Seth Levine.

Post-Doctorate Researcher
University of California, Berkeley

Ph.D. Chemical and Biological Engineering, 2008
Northwestern UniversityB.S. Chemical Engineering, 2003
Case Western Reserve University

Office Location: 214 Calvin Hall

Developing a Detailed Kinetic Model for Enzymatic Hydrolysis of Cellulose

The widespread use of biofuels depends on being able to produce enough biofeedstocks to produce significant amounts of biofuels. Utilizing energy crops grown specifically for biofuel production and making use of waste products such as corn stover as feedstocks drastically increases the available feedstock for biofuel production as well as removes the need to use food crops for fuel production. In order to utilize these feedstocks effective processes for converting these lignocellulosic materials to fermentable sugars are required. Enzymatic hydrolysis is a promising method of accomplishing this conversion by using cellulase enzymes, often from fungal sources, to break down the cellulose to glucose. Currently, the rate of enzymatic hydrolysis is too slow and the amount of enzymes necessary to effectively convert the cellulose to glucose is too high to develop an effective industrial process for the production of biofuels. Developing a detailed mechanistic model for enzymatic hydrolysis of cellulose provides a powerful tool for understanding the kinetic behavior of the enzymatic hydrolysis. This information is essential for improving the hydrolysis process quickly so that is can be used effectively on an industrial scale.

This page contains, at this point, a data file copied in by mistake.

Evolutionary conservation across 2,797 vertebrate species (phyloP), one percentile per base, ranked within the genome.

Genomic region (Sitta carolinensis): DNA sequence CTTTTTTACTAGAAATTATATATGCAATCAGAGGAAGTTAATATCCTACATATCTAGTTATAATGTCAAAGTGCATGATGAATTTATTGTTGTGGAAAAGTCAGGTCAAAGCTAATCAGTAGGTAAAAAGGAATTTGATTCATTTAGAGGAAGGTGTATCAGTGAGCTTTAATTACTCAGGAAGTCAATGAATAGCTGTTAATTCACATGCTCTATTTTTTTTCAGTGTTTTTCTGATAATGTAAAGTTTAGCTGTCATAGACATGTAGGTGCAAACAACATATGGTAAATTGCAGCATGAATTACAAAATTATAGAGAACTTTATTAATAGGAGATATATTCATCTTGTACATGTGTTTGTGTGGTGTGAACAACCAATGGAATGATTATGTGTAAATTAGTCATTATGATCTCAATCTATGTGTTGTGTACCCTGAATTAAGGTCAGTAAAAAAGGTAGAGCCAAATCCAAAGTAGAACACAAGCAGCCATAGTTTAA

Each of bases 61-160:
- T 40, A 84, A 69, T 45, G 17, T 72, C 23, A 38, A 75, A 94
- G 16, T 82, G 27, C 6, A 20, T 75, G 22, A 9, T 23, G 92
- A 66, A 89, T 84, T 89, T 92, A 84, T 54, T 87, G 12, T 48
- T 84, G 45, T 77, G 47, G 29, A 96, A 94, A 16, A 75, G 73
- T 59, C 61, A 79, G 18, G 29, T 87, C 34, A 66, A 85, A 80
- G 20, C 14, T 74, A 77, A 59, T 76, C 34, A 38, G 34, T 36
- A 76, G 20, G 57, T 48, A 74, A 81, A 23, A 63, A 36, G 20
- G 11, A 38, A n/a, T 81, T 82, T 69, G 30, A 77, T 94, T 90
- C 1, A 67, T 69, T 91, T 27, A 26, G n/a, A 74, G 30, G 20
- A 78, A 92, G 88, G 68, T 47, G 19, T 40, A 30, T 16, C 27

Previous kinetic models have made use of simplifications such as treating the different cellulase enzymes as a single enzyme concentration or treating the substrate as being totally soluble and accessible. Cellulose is an insoluble substrate so the model needs to account for the heterogeneous nature of the reaction system. Our model has been developed to track individual enzyme species. The model includes separate adsorption and binding steps. The substrate is characterized by tracking key substrate variables including the degree of polymerization of surface cellulose chains and the accessible surface area. It is our intention to develop a model that is general enough to be predictive for a range of substrates simply by changing the key substrate variables as long as the same enzyme system is applied. By including this level of detail we can gain insight into cellulase synergy, the common kinetic slowdown observed in the hydrolysis system, and through the use of sensitivity analysis we will identify the most critical parameters to improve enzyme performance. This valuable knowledge will aid in the development of advanced cellulose hydrolysis processes.